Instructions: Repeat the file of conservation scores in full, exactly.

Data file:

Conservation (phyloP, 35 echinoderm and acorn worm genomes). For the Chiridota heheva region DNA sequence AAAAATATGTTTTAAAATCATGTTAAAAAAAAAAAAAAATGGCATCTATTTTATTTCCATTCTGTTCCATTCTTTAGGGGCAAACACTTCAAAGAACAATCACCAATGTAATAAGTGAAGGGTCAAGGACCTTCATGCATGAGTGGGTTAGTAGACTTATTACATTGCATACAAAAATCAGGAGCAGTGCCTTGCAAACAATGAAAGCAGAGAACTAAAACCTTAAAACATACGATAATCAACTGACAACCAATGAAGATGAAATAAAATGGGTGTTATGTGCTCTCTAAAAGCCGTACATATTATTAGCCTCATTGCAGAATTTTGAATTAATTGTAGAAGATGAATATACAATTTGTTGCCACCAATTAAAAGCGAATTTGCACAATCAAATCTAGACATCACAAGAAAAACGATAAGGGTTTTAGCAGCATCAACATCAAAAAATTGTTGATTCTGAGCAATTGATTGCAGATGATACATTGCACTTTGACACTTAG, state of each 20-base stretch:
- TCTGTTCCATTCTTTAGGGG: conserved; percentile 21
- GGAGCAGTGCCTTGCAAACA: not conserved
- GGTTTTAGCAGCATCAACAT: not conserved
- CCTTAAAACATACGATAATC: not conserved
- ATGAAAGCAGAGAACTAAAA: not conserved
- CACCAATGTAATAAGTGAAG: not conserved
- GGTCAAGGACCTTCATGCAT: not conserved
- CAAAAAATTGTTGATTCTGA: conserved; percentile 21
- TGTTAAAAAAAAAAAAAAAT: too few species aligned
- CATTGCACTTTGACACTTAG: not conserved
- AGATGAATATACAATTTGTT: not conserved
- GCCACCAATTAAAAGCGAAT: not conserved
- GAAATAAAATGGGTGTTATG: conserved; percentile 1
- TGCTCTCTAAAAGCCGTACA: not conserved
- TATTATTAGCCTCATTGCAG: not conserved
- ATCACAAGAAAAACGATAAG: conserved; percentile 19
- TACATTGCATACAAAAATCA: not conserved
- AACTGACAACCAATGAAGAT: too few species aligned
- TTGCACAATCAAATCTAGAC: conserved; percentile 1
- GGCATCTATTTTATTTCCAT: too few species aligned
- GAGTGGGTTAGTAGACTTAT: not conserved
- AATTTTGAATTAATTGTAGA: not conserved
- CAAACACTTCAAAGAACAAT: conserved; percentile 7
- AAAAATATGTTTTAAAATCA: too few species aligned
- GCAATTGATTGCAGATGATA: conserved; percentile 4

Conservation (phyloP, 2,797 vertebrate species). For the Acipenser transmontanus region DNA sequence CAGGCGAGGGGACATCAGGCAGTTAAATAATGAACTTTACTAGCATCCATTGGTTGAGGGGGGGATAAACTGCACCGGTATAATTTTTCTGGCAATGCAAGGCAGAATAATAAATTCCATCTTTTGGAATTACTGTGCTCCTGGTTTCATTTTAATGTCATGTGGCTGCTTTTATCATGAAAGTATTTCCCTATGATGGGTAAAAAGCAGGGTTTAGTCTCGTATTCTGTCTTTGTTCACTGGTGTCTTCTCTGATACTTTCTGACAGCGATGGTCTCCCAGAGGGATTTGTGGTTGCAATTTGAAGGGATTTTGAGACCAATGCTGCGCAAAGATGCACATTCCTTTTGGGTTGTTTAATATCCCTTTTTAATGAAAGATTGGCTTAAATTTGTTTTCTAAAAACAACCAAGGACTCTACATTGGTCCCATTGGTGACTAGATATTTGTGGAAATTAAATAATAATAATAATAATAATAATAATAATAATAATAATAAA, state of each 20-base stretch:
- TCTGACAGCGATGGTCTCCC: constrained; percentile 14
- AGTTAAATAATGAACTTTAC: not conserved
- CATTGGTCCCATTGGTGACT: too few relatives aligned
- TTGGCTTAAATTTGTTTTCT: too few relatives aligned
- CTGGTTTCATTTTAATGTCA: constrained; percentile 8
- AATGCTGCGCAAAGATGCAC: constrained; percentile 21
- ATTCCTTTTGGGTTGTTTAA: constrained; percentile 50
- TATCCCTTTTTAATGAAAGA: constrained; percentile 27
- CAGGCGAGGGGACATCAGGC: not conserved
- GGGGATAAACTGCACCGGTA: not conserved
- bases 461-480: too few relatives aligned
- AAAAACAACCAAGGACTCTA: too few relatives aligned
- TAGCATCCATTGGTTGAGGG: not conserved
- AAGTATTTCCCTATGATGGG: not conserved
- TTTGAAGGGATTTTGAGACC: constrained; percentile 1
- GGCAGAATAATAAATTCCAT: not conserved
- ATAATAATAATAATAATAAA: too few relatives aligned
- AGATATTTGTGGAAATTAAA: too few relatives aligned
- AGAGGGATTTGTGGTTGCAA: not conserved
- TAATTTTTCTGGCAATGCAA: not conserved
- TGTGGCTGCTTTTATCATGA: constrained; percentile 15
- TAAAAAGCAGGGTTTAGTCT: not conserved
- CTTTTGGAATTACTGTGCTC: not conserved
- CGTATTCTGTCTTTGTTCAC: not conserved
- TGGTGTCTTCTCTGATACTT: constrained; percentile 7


Conservation (phyloP, 35 echinoderm and acorn worm genomes). For the Chiridota heheva region DNA sequence AAAAATATGTTTTAAAATCATGTTAAAAAAAAAAAAAAATGGCATCTATTTTATTTCCATTCTGTTCCATTCTTTAGGGGCAAACACTTCAAAGAACAATCACCAATGTAATAAGTGAAGGGTCAAGGACCTTCATGCATGAGTGGGTTAGTAGACTTATTACATTGCATACAAAAATCAGGAGCAGTGCCTTGCAAACAATGAAAGCAGAGAACTAAAACCTTAAAACATACGATAATCAACTGACAACCAATGAAGATGAAATAAAATGGGTGTTATGTGCTCTCTAAAAGCCGTACATATTATTAGCCTCATTGCAGAATTTTGAATTAATTGTAGAAGATGAATATACAATTTGTTGCCACCAATTAAAAGCGAATTTGCACAATCAAATCTAGACATCACAAGAAAAACGATAAGGGTTTTAGCAGCATCAACATCAAAAAATTGTTGATTCTGAGCAATTGATTGCAGATGATACATTGCACTTTGACACTTAG, state of each 20-base stretch:
- TCTGTTCCATTCTTTAGGGG: conserved; percentile 21
- GGAGCAGTGCCTTGCAAACA: not conserved
- GGTTTTAGCAGCATCAACAT: not conserved
- CCTTAAAACATACGATAATC: not conserved
- ATGAAAGCAGAGAACTAAAA: not conserved
- CACCAATGTAATAAGTGAAG: not conserved
- GGTCAAGGACCTTCATGCAT: not conserved
- CAAAAAATTGTTGATTCTGA: conserved; percentile 21
- TGTTAAAAAAAAAAAAAAAT: too few species aligned
- CATTGCACTTTGACACTTAG: not conserved
- AGATGAATATACAATTTGTT: not conserved
- GCCACCAATTAAAAGCGAAT: not conserved
- GAAATAAAATGGGTGTTATG: conserved; percentile 1
- TGCTCTCTAAAAGCCGTACA: not conserved
- TATTATTAGCCTCATTGCAG: not conserved
- ATCACAAGAAAAACGATAAG: conserved; percentile 19
- TACATTGCATACAAAAATCA: not conserved
- AACTGACAACCAATGAAGAT: too few species aligned
- TTGCACAATCAAATCTAGAC: conserved; percentile 1
- GGCATCTATTTTATTTCCAT: too few species aligned
- GAGTGGGTTAGTAGACTTAT: not conserved
- AATTTTGAATTAATTGTAGA: not conserved
- CAAACACTTCAAAGAACAAT: conserved; percentile 7
- AAAAATATGTTTTAAAATCA: too few species aligned
- GCAATTGATTGCAGATGATA: conserved; percentile 4

Conservation (phyloP, 2,797 vertebrate species). For the Acipenser transmontanus region DNA sequence CAGGCGAGGGGACATCAGGCAGTTAAATAATGAACTTTACTAGCATCCATTGGTTGAGGGGGGGATAAACTGCACCGGTATAATTTTTCTGGCAATGCAAGGCAGAATAATAAATTCCATCTTTTGGAATTACTGTGCTCCTGGTTTCATTTTAATGTCATGTGGCTGCTTTTATCATGAAAGTATTTCCCTATGATGGGTAAAAAGCAGGGTTTAGTCTCGTATTCTGTCTTTGTTCACTGGTGTCTTCTCTGATACTTTCTGACAGCGATGGTCTCCCAGAGGGATTTGTGGTTGCAATTTGAAGGGATTTTGAGACCAATGCTGCGCAAAGATGCACATTCCTTTTGGGTTGTTTAATATCCCTTTTTAATGAAAGATTGGCTTAAATTTGTTTTCTAAAAACAACCAAGGACTCTACATTGGTCCCATTGGTGACTAGATATTTGTGGAAATTAAATAATAATAATAATAATAATAATAATAATAATAATAATAAA, state of each 20-base stretch:
- TCTGACAGCGATGGTCTCCC: constrained; percentile 14
- AGTTAAATAATGAACTTTAC: not conserved
- CATTGGTCCCATTGGTGACT: too few relatives aligned
- TTGGCTTAAATTTGTTTTCT: too few relatives aligned
- CTGGTTTCATTTTAATGTCA: constrained; percentile 8
- AATGCTGCGCAAAGATGCAC: constrained; percentile 21
- ATTCCTTTTGGGTTGTTTAA: constrained; percentile 50
- TATCCCTTTTTAATGAAAGA: constrained; percentile 27
- CAGGCGAGGGGACATCAGGC: not conserved
- GGGGATAAACTGCACCGGTA: not conserved
- bases 461-480: too few relatives aligned
- AAAAACAACCAAGGACTCTA: too few relatives aligned
- TAGCATCCATTGGTTGAGGG: not conserved
- AAGTATTTCCCTATGATGGG: not conserved
- TTTGAAGGGATTTTGAGACC: constrained; percentile 1
- GGCAGAATAATAAATTCCAT: not conserved
- ATAATAATAATAATAATAAA: too few relatives aligned
- AGATATTTGTGGAAATTAAA: too few relatives aligned
- AGAGGGATTTGTGGTTGCAA: not conserved
- TAATTTTTCTGGCAATGCAA: not conserved
- TGTGGCTGCTTTTATCATGA: constrained; percentile 15
- TAAAAAGCAGGGTTTAGTCT: not conserved
- CTTTTGGAATTACTGTGCTC: not conserved
- CGTATTCTGTCTTTGTTCAC: not conserved
- TGGTGTCTTCTCTGATACTT: constrained; percentile 7